A conversation could be the answer to successful rehabilitation of prisoners
Researchers have found people on the brink of release from a prison sentence have lost any sense of being connected to the outside world and, as a result, become prejudiced towards wider society.
Seeing the outside world as this 'other' makes it more difficult to reintegrate and be rehabilitated, but new research has found a simple, structured conversation in the days leading up to a prisoner being released could dramatically turn their attitude and sense of belonging around.
Evangelos Mitrokostas, Visiting Fellow at the University of Portsmouth said; "For many prisoners, being incarcerated means losing more than physical freedom. It appears to also take a criminal's sense of belonging to wider society, making it doubly difficult for them to join back in or even want to, once released.
Our research looked at the rehabilitation and social behaviour of prisoners and found that inmates who were asked to reflect on their time in prison were significantly more likely to experience positive rehabilitation and social reintegration after their release."
The study was conducted in two prisons, a low and a high security facility in Chania, Greece. Researchers performed a comprehensive analysis of inmate's behaviour by asking them to take part in three tests.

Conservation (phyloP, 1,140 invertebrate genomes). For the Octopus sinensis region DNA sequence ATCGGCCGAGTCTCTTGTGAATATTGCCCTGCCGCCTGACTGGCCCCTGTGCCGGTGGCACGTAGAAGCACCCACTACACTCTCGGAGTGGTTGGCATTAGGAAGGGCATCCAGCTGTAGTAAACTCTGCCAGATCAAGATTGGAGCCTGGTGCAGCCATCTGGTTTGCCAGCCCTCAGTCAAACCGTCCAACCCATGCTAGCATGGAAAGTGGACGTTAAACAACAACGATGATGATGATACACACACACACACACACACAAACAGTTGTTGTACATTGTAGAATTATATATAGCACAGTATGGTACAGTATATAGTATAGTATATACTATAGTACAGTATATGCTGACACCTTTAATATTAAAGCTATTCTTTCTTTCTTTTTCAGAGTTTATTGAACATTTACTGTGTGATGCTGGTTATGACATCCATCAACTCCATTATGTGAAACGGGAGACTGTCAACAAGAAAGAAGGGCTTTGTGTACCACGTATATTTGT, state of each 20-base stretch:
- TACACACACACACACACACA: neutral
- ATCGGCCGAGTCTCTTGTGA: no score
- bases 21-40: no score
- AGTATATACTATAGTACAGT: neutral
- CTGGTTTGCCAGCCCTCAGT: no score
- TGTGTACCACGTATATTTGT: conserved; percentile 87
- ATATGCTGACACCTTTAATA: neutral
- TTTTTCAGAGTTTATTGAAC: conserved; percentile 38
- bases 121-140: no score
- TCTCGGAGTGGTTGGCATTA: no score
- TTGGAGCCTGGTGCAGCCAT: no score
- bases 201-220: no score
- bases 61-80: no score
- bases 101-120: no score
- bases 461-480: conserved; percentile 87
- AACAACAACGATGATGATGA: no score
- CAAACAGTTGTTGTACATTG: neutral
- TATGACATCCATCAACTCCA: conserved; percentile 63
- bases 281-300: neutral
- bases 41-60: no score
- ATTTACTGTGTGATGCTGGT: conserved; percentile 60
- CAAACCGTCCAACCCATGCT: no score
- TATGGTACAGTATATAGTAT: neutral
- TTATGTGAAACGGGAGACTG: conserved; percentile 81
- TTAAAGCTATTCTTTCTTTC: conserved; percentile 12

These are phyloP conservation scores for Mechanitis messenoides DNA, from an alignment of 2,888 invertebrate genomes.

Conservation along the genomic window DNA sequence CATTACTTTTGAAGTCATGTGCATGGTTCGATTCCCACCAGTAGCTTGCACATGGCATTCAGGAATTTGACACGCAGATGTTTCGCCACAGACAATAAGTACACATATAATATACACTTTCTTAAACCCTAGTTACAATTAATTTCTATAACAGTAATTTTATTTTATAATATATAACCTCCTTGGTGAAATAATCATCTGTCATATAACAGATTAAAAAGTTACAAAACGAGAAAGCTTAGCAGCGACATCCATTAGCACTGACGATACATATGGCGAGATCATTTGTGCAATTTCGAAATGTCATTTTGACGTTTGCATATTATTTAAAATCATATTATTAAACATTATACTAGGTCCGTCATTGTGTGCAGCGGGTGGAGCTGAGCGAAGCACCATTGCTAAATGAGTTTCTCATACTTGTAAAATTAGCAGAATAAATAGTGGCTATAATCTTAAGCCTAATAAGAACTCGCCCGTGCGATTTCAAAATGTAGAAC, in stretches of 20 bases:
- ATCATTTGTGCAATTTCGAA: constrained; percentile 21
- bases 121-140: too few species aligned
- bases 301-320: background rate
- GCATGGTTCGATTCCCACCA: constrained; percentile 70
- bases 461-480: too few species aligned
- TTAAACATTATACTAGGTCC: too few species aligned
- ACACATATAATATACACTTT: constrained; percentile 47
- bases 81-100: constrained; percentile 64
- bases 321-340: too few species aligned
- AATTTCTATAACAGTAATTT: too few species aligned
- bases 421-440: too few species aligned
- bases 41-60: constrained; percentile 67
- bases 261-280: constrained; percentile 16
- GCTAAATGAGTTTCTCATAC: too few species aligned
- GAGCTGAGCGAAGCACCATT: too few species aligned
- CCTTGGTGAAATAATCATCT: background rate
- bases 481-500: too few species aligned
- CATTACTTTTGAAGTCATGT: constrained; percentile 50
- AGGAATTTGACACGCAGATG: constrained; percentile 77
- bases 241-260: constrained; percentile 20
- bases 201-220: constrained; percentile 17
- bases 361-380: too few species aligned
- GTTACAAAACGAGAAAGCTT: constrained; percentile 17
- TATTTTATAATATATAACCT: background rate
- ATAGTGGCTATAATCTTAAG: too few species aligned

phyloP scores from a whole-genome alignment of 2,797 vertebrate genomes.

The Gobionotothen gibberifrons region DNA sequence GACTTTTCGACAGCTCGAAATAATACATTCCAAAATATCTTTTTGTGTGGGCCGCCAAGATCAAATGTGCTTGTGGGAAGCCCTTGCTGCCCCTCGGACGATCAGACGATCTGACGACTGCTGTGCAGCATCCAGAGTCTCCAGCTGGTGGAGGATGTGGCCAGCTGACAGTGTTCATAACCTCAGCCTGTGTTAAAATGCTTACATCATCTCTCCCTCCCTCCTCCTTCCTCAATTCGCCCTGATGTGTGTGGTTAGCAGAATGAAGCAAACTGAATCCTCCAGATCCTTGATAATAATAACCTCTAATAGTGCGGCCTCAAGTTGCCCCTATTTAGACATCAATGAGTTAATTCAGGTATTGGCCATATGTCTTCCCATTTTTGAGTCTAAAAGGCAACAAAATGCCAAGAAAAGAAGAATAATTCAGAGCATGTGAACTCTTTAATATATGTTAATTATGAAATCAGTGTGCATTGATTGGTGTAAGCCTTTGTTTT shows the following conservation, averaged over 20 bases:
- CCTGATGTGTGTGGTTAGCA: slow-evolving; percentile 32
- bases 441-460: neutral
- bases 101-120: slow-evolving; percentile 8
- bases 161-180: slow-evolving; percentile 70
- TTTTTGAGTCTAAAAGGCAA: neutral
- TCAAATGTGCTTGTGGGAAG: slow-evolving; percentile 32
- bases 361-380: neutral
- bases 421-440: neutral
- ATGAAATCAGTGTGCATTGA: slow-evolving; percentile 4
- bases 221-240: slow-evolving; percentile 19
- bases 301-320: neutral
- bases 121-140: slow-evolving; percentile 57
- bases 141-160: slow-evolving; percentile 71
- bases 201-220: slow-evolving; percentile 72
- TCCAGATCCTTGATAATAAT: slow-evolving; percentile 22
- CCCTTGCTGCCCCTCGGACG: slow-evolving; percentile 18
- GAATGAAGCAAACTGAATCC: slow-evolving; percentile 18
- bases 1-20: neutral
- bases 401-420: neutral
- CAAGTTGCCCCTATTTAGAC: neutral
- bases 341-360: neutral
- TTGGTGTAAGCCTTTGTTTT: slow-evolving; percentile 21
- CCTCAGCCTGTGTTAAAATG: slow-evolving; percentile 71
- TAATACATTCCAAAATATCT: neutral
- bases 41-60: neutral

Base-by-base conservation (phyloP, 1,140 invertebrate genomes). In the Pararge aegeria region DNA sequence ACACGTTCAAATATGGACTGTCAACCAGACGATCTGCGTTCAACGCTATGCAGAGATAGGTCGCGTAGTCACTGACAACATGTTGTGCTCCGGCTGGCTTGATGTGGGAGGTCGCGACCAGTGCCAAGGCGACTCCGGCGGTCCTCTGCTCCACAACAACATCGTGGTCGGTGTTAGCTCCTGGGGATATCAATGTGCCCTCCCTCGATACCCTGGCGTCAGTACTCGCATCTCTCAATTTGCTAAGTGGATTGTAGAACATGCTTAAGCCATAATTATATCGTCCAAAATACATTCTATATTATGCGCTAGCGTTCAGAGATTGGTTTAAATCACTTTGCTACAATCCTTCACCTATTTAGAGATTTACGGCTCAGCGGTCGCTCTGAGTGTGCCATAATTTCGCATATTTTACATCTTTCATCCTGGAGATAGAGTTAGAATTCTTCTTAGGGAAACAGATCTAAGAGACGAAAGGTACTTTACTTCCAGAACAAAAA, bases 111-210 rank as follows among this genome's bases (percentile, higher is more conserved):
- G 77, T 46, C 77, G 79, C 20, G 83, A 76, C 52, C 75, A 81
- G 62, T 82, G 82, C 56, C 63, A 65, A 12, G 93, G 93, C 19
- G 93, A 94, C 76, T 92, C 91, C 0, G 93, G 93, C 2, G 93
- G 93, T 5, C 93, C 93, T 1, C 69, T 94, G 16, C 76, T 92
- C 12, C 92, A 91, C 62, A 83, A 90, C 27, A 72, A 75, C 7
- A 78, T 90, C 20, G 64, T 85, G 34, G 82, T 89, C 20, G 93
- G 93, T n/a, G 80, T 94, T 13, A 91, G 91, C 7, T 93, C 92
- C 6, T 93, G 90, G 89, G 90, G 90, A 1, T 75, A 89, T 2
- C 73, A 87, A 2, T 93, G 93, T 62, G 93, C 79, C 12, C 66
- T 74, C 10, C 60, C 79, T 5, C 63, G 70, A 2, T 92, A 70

This series of experiments was based on questionnaires and simple games that saw the prisoners split into two groups. Prisoners in one group were then asked to reflect on their time in prison, described by researchers as a priming intervention. The other group was not.
Evangelos explained: "Prisoners in the priming group were asked to contemplate their time spent in jail and how it had affected them. The idea behind this intervention was that inmates were driven to think about rehabilitation—the purpose of imprisonment. They often then expressed a desire or a commitment to become 'better persons' through decisions made in the experimental tests."
The results showed a strong increase in the inmates' trust and reciprocity towards those outside prison as a result of the priming intervention. Although priming had no significant effect on trust towards other inmates, it almost tripled the percentage of prisoners who trusted the outside world.
The experiments also revealed that prisoners exhibited some degree of discrimination in their behaviour. Those inmates who were not asked to reflect on their time in prison were significantly less reciprocal and less cooperative towards people outside the prison.
These findings suggest that a simple low-cost intervention based on encouraging prison inmates to reflect on their incarceration may be an effective tool to promote rehabilitation into society. This intervention could easily be integrated into counselling sessions routinely offered to prisoners by trained psychologists or social workers.
Evangelos is calling on policy makers to look again at how prisoners are rehabilitated. He said: "I believe that our findings can be very useful to policy makers who are in charge of evaluating the impact of incarceration on social behaviour and successful return to society. A simple conversation could significantly strengthen a prisoner's sense of identity and improve their chances of positive cultural reintegration."